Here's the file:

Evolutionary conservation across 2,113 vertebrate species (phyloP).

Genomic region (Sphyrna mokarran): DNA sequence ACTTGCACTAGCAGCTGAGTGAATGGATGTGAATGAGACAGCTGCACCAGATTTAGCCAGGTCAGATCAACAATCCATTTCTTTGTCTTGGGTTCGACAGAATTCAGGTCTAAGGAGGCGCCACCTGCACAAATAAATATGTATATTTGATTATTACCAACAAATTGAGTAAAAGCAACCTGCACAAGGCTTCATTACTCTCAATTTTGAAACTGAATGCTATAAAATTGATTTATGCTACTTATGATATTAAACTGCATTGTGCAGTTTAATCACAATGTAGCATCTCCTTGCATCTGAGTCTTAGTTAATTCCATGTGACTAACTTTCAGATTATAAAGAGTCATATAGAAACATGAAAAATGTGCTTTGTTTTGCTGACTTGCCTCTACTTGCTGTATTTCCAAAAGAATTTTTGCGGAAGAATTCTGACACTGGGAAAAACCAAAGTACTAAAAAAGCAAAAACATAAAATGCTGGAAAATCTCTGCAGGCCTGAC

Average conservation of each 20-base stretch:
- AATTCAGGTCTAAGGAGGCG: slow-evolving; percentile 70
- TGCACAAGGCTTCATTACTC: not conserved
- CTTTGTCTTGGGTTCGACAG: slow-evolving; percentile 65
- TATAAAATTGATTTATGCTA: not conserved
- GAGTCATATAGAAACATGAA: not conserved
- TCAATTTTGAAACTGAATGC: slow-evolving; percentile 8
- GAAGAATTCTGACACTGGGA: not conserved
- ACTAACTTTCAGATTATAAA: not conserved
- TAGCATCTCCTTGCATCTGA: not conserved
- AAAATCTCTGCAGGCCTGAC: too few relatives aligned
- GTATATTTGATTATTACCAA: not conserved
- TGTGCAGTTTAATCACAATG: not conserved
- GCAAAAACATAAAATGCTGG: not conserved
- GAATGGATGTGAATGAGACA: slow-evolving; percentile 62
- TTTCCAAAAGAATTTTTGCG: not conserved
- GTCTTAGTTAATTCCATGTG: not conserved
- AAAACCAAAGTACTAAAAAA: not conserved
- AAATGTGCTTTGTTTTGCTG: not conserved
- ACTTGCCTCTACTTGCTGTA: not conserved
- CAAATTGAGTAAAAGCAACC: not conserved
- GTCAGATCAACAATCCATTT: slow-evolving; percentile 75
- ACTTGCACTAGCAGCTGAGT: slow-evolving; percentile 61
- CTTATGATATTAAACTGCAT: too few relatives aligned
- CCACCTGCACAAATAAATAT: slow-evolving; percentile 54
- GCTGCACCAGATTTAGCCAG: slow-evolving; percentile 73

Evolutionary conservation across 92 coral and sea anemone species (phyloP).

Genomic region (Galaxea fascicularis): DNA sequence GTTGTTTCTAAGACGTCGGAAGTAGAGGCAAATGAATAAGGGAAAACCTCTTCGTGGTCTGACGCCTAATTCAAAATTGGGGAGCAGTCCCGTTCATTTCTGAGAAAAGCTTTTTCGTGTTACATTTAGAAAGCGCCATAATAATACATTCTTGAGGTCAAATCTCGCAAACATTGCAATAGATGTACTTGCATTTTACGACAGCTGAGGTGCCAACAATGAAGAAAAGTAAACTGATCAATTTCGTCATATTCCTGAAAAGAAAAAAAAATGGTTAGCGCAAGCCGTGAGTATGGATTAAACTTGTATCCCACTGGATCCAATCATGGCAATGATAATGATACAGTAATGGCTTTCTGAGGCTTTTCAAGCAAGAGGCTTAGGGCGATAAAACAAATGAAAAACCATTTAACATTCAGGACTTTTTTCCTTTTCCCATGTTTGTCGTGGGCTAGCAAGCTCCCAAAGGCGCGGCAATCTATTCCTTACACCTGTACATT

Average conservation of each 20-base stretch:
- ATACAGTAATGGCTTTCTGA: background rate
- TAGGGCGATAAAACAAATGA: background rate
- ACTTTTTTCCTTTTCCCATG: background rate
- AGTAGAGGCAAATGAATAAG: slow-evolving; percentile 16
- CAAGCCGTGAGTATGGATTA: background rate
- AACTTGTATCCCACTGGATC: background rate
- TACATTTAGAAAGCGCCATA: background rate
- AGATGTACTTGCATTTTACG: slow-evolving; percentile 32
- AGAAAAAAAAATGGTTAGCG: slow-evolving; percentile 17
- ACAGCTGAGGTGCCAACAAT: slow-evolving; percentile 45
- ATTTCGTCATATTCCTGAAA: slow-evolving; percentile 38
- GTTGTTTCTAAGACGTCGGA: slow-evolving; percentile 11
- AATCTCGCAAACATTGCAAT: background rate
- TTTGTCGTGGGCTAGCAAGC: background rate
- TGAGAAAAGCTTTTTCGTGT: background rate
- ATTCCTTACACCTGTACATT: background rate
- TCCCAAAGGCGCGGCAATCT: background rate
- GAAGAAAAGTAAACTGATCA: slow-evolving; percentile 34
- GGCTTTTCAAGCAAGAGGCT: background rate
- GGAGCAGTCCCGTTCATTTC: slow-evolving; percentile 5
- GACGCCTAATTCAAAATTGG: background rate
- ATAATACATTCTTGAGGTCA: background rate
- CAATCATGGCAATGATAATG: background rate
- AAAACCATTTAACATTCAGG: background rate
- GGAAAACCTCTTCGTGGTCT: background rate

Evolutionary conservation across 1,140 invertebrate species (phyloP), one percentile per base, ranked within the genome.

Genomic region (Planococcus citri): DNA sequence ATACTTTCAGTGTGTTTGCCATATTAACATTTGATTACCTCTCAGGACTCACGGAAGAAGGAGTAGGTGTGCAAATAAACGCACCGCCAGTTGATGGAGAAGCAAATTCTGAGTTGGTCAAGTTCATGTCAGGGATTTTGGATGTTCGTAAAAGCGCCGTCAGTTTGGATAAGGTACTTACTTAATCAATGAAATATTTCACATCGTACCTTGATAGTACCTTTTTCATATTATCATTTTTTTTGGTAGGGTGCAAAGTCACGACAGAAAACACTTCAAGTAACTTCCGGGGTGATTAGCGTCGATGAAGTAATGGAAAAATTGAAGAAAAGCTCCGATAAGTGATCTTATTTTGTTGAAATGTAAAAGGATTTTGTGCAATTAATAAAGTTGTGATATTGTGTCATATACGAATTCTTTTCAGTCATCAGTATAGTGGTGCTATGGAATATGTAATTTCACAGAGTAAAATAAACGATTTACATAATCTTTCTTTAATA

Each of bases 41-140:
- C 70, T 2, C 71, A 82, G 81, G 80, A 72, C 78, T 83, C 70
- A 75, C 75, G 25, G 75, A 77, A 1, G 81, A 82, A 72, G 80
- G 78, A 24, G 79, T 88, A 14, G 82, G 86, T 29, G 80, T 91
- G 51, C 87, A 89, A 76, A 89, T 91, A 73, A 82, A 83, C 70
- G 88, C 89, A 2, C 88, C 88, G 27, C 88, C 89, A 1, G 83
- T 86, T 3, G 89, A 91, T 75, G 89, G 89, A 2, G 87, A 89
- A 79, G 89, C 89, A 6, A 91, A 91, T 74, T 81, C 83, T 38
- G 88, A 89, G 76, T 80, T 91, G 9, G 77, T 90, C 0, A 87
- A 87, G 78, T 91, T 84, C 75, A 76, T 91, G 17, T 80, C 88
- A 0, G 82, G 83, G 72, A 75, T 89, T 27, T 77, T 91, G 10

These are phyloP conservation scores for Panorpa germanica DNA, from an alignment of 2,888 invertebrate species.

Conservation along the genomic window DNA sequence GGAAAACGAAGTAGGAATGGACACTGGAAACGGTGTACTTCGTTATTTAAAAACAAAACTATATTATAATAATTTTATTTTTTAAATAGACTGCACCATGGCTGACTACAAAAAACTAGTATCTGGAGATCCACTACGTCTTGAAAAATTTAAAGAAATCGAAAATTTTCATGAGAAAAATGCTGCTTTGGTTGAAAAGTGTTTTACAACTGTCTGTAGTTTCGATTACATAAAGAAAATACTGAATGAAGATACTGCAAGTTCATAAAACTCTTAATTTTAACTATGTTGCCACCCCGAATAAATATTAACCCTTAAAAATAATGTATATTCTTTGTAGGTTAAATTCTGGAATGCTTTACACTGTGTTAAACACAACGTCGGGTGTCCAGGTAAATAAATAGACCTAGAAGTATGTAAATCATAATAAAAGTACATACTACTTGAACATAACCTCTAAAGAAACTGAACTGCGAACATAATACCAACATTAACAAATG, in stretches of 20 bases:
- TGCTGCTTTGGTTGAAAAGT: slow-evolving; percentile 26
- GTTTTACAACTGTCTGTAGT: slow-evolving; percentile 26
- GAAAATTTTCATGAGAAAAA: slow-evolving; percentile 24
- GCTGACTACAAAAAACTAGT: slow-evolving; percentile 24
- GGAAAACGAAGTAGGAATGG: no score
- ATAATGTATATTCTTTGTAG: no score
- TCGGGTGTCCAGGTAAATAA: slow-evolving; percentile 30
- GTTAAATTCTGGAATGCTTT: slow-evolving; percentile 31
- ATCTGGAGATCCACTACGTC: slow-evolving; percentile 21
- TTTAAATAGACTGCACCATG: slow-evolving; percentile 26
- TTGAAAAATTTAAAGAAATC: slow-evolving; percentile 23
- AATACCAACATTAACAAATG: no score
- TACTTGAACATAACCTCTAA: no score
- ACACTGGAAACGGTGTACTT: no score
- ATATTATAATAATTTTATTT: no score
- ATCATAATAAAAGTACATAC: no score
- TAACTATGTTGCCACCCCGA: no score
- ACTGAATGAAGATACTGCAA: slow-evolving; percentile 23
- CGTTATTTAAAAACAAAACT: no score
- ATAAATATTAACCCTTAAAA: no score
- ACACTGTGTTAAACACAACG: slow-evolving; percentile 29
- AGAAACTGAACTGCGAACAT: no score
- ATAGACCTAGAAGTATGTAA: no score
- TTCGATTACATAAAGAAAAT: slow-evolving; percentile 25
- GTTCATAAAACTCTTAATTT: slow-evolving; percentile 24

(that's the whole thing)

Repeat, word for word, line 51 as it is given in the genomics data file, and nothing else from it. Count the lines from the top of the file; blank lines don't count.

- GGAGCAGTCCCGTTCATTTC: slow-evolving; percentile 5